Eleonora: How did you guys meet?

Brad: We actually met in South Florida. JB worked at a coffee shop across the mall where there was a record store I worked for, and we had a couple of friends in common. He would come over and we would talk about music as there were just a few people listening to that type of music, so we became friends just from being music fans. Then we moved to New York and he had access to a practice space, so we would go there and I would bring some words in. We were just going there randomly once a week for a couple of years before we actually started developing anything.

Eleonora: You guys are originally from Florida where there has never been a huge music scene and your music doesn’t seem to reflect that kind of mentality anyway. Do you think that somehow your origins actually had an influence on the music you do?

Brad: No, I don't think where we are from influenced us at all (laughs). It actually influenced us to go somewhere else as we both felt we just didn't want to be there. We realised that when I was 25 and JB was 21, we knew we didn’t want to stay there and that actually influenced us to leave. We bought all those New York records, like Suicide and Television. New York was the easiest place to go as it's on the East Coast and we knew people that were living there so that influenced us to leave Florida for New York. But I am really not sure if being from Florida had any influence on our music.

Eleonora: You have been living in New York for a while now. How do you think New York music scene has evolved over the last few years?

JB: At one point, around 2007 or 2008 there were so many bands coming to New York and they were getting a lot of attention. Now musicians seem to move to Brooklyn to do it, it's more a deliberate rather than a natural thing. But I am not in the right position to judge as I am not really active in the scene.

Eleonora: Is it true that you all have regular jobs?

Brad: Yes, I work for a student money company. I do computer research and stuff during the day.

JB: I work as a part-time bartender.

Crystal StiltsEleonora: Can you tell us about the "Star Crawl" video?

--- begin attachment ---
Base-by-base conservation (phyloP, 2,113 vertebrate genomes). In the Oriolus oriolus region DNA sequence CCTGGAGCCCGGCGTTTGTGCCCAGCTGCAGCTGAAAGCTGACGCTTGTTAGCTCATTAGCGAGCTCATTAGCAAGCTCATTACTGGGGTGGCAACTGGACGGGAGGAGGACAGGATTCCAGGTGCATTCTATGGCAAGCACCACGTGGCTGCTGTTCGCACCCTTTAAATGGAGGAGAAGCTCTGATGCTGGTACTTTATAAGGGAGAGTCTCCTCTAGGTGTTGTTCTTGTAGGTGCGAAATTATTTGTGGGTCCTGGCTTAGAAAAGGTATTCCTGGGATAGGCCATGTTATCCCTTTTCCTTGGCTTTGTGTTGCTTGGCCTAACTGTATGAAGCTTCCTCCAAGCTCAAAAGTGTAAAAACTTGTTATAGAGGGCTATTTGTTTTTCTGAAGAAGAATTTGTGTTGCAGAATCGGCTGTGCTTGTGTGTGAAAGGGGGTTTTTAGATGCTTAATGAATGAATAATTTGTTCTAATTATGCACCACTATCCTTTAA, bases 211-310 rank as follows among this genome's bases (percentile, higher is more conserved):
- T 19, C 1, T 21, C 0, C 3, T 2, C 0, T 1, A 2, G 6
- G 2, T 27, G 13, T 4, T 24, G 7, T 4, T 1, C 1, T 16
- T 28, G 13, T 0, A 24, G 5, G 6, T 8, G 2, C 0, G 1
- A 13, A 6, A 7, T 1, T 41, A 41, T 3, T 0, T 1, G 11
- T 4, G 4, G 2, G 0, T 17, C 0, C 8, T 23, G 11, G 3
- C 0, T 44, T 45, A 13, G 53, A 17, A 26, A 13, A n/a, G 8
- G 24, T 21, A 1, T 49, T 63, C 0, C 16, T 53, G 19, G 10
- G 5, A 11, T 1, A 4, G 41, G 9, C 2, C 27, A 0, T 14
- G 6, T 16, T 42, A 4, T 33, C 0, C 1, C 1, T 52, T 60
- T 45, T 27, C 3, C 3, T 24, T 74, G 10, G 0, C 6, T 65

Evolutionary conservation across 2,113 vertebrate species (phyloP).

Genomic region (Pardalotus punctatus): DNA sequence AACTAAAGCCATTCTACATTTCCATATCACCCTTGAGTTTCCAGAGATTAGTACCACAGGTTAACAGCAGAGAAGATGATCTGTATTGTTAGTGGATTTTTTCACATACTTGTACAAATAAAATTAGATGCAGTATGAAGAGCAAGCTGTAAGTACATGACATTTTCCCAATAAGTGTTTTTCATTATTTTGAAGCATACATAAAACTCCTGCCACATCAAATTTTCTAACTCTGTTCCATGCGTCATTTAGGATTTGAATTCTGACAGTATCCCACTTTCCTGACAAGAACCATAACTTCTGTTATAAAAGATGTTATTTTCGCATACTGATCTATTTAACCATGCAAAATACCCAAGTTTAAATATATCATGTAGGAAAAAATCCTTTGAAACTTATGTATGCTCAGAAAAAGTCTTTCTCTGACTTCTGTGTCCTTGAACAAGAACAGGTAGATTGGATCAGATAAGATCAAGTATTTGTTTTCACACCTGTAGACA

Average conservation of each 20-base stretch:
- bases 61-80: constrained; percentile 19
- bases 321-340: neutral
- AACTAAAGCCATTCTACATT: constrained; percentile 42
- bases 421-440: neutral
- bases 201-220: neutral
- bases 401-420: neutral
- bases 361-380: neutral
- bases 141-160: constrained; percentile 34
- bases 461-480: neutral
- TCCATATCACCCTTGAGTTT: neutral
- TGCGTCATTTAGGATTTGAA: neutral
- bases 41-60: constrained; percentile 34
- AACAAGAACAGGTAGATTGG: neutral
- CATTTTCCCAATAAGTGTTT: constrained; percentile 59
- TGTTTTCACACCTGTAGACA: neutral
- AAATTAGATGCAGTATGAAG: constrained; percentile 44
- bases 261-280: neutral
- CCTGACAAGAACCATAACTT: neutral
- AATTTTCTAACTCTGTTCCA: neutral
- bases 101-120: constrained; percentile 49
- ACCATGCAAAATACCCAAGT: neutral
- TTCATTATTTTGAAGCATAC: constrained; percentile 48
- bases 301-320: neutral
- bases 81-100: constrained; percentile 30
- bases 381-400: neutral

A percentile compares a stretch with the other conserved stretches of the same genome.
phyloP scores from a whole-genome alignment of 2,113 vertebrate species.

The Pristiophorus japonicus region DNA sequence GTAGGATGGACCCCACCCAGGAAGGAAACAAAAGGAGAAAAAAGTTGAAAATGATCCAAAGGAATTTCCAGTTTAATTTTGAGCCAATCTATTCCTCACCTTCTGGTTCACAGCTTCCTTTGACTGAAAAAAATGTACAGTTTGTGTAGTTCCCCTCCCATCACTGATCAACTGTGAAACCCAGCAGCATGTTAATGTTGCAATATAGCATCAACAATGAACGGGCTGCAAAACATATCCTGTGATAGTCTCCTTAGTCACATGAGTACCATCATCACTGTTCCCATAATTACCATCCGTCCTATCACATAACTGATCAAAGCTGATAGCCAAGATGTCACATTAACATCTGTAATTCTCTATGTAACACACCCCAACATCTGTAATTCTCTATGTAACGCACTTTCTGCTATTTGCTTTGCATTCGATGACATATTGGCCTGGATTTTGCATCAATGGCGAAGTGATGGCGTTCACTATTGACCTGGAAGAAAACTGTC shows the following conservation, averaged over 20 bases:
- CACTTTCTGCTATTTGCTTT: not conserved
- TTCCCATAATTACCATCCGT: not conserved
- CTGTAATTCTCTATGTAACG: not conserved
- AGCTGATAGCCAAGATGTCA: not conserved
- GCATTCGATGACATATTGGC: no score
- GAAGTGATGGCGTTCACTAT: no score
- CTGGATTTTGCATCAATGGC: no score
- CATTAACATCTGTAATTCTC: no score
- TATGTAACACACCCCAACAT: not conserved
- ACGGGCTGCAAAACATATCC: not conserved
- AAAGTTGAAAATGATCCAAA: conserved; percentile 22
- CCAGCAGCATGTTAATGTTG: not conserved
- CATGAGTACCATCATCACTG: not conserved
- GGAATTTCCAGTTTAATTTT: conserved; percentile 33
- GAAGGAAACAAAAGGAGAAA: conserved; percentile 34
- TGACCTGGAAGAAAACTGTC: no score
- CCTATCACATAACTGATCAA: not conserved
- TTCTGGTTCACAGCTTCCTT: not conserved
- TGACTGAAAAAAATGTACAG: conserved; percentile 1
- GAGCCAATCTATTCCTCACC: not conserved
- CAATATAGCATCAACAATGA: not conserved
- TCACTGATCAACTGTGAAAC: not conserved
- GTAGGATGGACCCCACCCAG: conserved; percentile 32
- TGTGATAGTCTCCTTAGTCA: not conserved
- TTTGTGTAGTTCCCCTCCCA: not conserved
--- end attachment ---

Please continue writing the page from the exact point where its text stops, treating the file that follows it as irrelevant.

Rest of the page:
JB: We got a friend of ours to do it and he had a lot of problems making it. We had a pretty clear vision of what we wanted to do since the beginning, but the actual execution, the shooting was a disaster. I don’t think that altered the way the video came out entirely, but I think it changed it a bit, though in the end we got exactly what we wanted. I think maybe subconsciously we wanted something that was urban but was showing the nature side as well. As if you think of New York you think of First Avenue and things like that but New York has a lot of parks, it’s quite scenic outside of just the buildings. So it was our goal to show that different side of New York.

Eleonora: What was your worst tour experience?

Brad: We were playing at this festival in Sweden, and obviously the first day we got there and were very jet-lagged it was just pouring rain. And you know, when you tour you just tend to pack light, so I had just brought a pair of shoes, and only a few minutes after getting there I had mud all up my knees. Then I was trying to get some food, surrounded by all these 15 -year old kids, with mud all over my ankles (laughs), when I finally saw some pizza and was so excited about it. Then I saw this guy grabbing it and it looked pretty good but then he started pouring mayo on it, and I didn’t know if that was a Swedish thing so I didn’t dare complain. So yeah nothing against Sweden but that festival was really an awful experience (laughs)

Eleonora: Do you guys still buy records?

Brad: I haven’t in a couple of years as all my stuff is currently in a storage space. My record player and all my vinyls are in storage so at the moment it wouldn’t make sense to buy any records.

JB: Yes, not as much as Andy (Adler), our bass player who buys a lot, but I buy maybe one record a week or something like that.

Eleonora: What artists would you like to collaborate with?

JB: I think it’s very unfortunate that we can’t collaborate with Broadcast anymore. Then among the contemporary bands I think Deerhunter are really good. I also have lots of respect for Times New Viking.